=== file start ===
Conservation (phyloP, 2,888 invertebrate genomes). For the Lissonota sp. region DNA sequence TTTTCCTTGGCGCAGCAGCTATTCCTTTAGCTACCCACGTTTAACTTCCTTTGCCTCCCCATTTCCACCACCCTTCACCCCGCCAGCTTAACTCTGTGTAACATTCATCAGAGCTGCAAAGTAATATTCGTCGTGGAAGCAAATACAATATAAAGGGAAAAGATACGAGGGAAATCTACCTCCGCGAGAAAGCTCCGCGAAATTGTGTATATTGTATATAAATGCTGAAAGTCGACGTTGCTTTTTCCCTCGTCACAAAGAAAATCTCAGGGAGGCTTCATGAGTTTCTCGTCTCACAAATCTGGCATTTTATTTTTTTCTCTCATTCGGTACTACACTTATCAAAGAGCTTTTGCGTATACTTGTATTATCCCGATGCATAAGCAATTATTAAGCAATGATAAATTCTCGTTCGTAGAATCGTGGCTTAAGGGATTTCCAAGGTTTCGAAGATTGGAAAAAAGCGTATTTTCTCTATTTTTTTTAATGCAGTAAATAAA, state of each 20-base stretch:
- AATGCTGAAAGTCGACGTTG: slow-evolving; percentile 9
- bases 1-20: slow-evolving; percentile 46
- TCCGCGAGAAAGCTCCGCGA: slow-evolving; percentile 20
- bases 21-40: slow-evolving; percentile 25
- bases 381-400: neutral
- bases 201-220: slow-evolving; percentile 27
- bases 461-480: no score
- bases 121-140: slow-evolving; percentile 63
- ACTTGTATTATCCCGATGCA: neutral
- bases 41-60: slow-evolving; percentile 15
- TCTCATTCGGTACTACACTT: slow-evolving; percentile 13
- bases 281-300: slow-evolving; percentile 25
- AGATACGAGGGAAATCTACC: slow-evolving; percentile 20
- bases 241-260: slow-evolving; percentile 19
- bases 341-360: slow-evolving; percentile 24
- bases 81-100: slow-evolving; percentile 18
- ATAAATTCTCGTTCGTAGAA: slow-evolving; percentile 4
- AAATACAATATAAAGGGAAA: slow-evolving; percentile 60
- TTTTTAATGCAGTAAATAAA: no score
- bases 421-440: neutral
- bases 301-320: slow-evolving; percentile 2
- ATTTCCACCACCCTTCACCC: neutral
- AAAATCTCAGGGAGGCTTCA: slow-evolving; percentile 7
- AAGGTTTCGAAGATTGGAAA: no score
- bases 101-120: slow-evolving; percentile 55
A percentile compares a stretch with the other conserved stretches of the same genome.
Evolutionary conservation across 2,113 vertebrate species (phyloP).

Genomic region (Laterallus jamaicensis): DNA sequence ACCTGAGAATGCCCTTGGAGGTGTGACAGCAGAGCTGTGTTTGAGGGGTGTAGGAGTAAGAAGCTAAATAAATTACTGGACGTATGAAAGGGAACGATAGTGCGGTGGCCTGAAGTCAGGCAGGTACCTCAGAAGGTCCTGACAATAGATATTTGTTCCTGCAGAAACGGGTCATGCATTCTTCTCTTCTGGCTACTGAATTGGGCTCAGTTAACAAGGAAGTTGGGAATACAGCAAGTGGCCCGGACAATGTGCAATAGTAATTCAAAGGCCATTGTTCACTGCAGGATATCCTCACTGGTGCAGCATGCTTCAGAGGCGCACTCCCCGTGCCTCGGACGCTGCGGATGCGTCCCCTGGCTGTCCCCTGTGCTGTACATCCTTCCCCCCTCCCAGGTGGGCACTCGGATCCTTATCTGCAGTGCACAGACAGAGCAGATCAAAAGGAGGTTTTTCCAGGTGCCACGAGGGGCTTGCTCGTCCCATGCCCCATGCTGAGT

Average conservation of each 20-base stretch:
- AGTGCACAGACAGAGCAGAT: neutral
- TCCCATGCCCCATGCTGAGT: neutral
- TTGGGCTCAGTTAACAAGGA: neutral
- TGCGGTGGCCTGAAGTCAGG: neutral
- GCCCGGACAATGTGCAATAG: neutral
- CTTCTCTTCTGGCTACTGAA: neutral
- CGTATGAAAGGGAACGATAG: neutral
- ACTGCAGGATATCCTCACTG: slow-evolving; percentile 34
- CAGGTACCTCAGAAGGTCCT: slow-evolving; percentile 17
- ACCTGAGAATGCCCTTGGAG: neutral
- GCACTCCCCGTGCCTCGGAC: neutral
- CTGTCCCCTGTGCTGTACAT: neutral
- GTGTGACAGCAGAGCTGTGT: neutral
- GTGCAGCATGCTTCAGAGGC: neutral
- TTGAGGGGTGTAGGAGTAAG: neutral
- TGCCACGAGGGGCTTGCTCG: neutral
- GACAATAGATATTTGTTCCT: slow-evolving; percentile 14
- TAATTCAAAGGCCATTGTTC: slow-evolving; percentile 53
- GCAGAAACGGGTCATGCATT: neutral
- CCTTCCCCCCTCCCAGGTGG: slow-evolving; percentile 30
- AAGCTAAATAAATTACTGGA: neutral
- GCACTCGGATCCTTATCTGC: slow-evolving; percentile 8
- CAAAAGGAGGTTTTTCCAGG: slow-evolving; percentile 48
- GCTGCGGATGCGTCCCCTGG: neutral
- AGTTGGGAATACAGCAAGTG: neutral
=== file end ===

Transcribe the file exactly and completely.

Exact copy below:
Conservation (phyloP, 2,888 invertebrate genomes). For the Lissonota sp. region DNA sequence TTTTCCTTGGCGCAGCAGCTATTCCTTTAGCTACCCACGTTTAACTTCCTTTGCCTCCCCATTTCCACCACCCTTCACCCCGCCAGCTTAACTCTGTGTAACATTCATCAGAGCTGCAAAGTAATATTCGTCGTGGAAGCAAATACAATATAAAGGGAAAAGATACGAGGGAAATCTACCTCCGCGAGAAAGCTCCGCGAAATTGTGTATATTGTATATAAATGCTGAAAGTCGACGTTGCTTTTTCCCTCGTCACAAAGAAAATCTCAGGGAGGCTTCATGAGTTTCTCGTCTCACAAATCTGGCATTTTATTTTTTTCTCTCATTCGGTACTACACTTATCAAAGAGCTTTTGCGTATACTTGTATTATCCCGATGCATAAGCAATTATTAAGCAATGATAAATTCTCGTTCGTAGAATCGTGGCTTAAGGGATTTCCAAGGTTTCGAAGATTGGAAAAAAGCGTATTTTCTCTATTTTTTTTAATGCAGTAAATAAA, state of each 20-base stretch:
- AATGCTGAAAGTCGACGTTG: slow-evolving; percentile 9
- bases 1-20: slow-evolving; percentile 46
- TCCGCGAGAAAGCTCCGCGA: slow-evolving; percentile 20
- bases 21-40: slow-evolving; percentile 25
- bases 381-400: neutral
- bases 201-220: slow-evolving; percentile 27
- bases 461-480: no score
- bases 121-140: slow-evolving; percentile 63
- ACTTGTATTATCCCGATGCA: neutral
- bases 41-60: slow-evolving; percentile 15
- TCTCATTCGGTACTACACTT: slow-evolving; percentile 13
- bases 281-300: slow-evolving; percentile 25
- AGATACGAGGGAAATCTACC: slow-evolving; percentile 20
- bases 241-260: slow-evolving; percentile 19
- bases 341-360: slow-evolving; percentile 24
- bases 81-100: slow-evolving; percentile 18
- ATAAATTCTCGTTCGTAGAA: slow-evolving; percentile 4
- AAATACAATATAAAGGGAAA: slow-evolving; percentile 60
- TTTTTAATGCAGTAAATAAA: no score
- bases 421-440: neutral
- bases 301-320: slow-evolving; percentile 2
- ATTTCCACCACCCTTCACCC: neutral
- AAAATCTCAGGGAGGCTTCA: slow-evolving; percentile 7
- AAGGTTTCGAAGATTGGAAA: no score
- bases 101-120: slow-evolving; percentile 55
A percentile compares a stretch with the other conserved stretches of the same genome.
Evolutionary conservation across 2,113 vertebrate species (phyloP).

Genomic region (Laterallus jamaicensis): DNA sequence ACCTGAGAATGCCCTTGGAGGTGTGACAGCAGAGCTGTGTTTGAGGGGTGTAGGAGTAAGAAGCTAAATAAATTACTGGACGTATGAAAGGGAACGATAGTGCGGTGGCCTGAAGTCAGGCAGGTACCTCAGAAGGTCCTGACAATAGATATTTGTTCCTGCAGAAACGGGTCATGCATTCTTCTCTTCTGGCTACTGAATTGGGCTCAGTTAACAAGGAAGTTGGGAATACAGCAAGTGGCCCGGACAATGTGCAATAGTAATTCAAAGGCCATTGTTCACTGCAGGATATCCTCACTGGTGCAGCATGCTTCAGAGGCGCACTCCCCGTGCCTCGGACGCTGCGGATGCGTCCCCTGGCTGTCCCCTGTGCTGTACATCCTTCCCCCCTCCCAGGTGGGCACTCGGATCCTTATCTGCAGTGCACAGACAGAGCAGATCAAAAGGAGGTTTTTCCAGGTGCCACGAGGGGCTTGCTCGTCCCATGCCCCATGCTGAGT

Average conservation of each 20-base stretch:
- AGTGCACAGACAGAGCAGAT: neutral
- TCCCATGCCCCATGCTGAGT: neutral
- TTGGGCTCAGTTAACAAGGA: neutral
- TGCGGTGGCCTGAAGTCAGG: neutral
- GCCCGGACAATGTGCAATAG: neutral
- CTTCTCTTCTGGCTACTGAA: neutral
- CGTATGAAAGGGAACGATAG: neutral
- ACTGCAGGATATCCTCACTG: slow-evolving; percentile 34
- CAGGTACCTCAGAAGGTCCT: slow-evolving; percentile 17
- ACCTGAGAATGCCCTTGGAG: neutral
- GCACTCCCCGTGCCTCGGAC: neutral
- CTGTCCCCTGTGCTGTACAT: neutral
- GTGTGACAGCAGAGCTGTGT: neutral
- GTGCAGCATGCTTCAGAGGC: neutral
- TTGAGGGGTGTAGGAGTAAG: neutral
- TGCCACGAGGGGCTTGCTCG: neutral
- GACAATAGATATTTGTTCCT: slow-evolving; percentile 14
- TAATTCAAAGGCCATTGTTC: slow-evolving; percentile 53
- GCAGAAACGGGTCATGCATT: neutral
- CCTTCCCCCCTCCCAGGTGG: slow-evolving; percentile 30
- AAGCTAAATAAATTACTGGA: neutral
- GCACTCGGATCCTTATCTGC: slow-evolving; percentile 8
- CAAAAGGAGGTTTTTCCAGG: slow-evolving; percentile 48
- GCTGCGGATGCGTCCCCTGG: neutral
- AGTTGGGAATACAGCAAGTG: neutral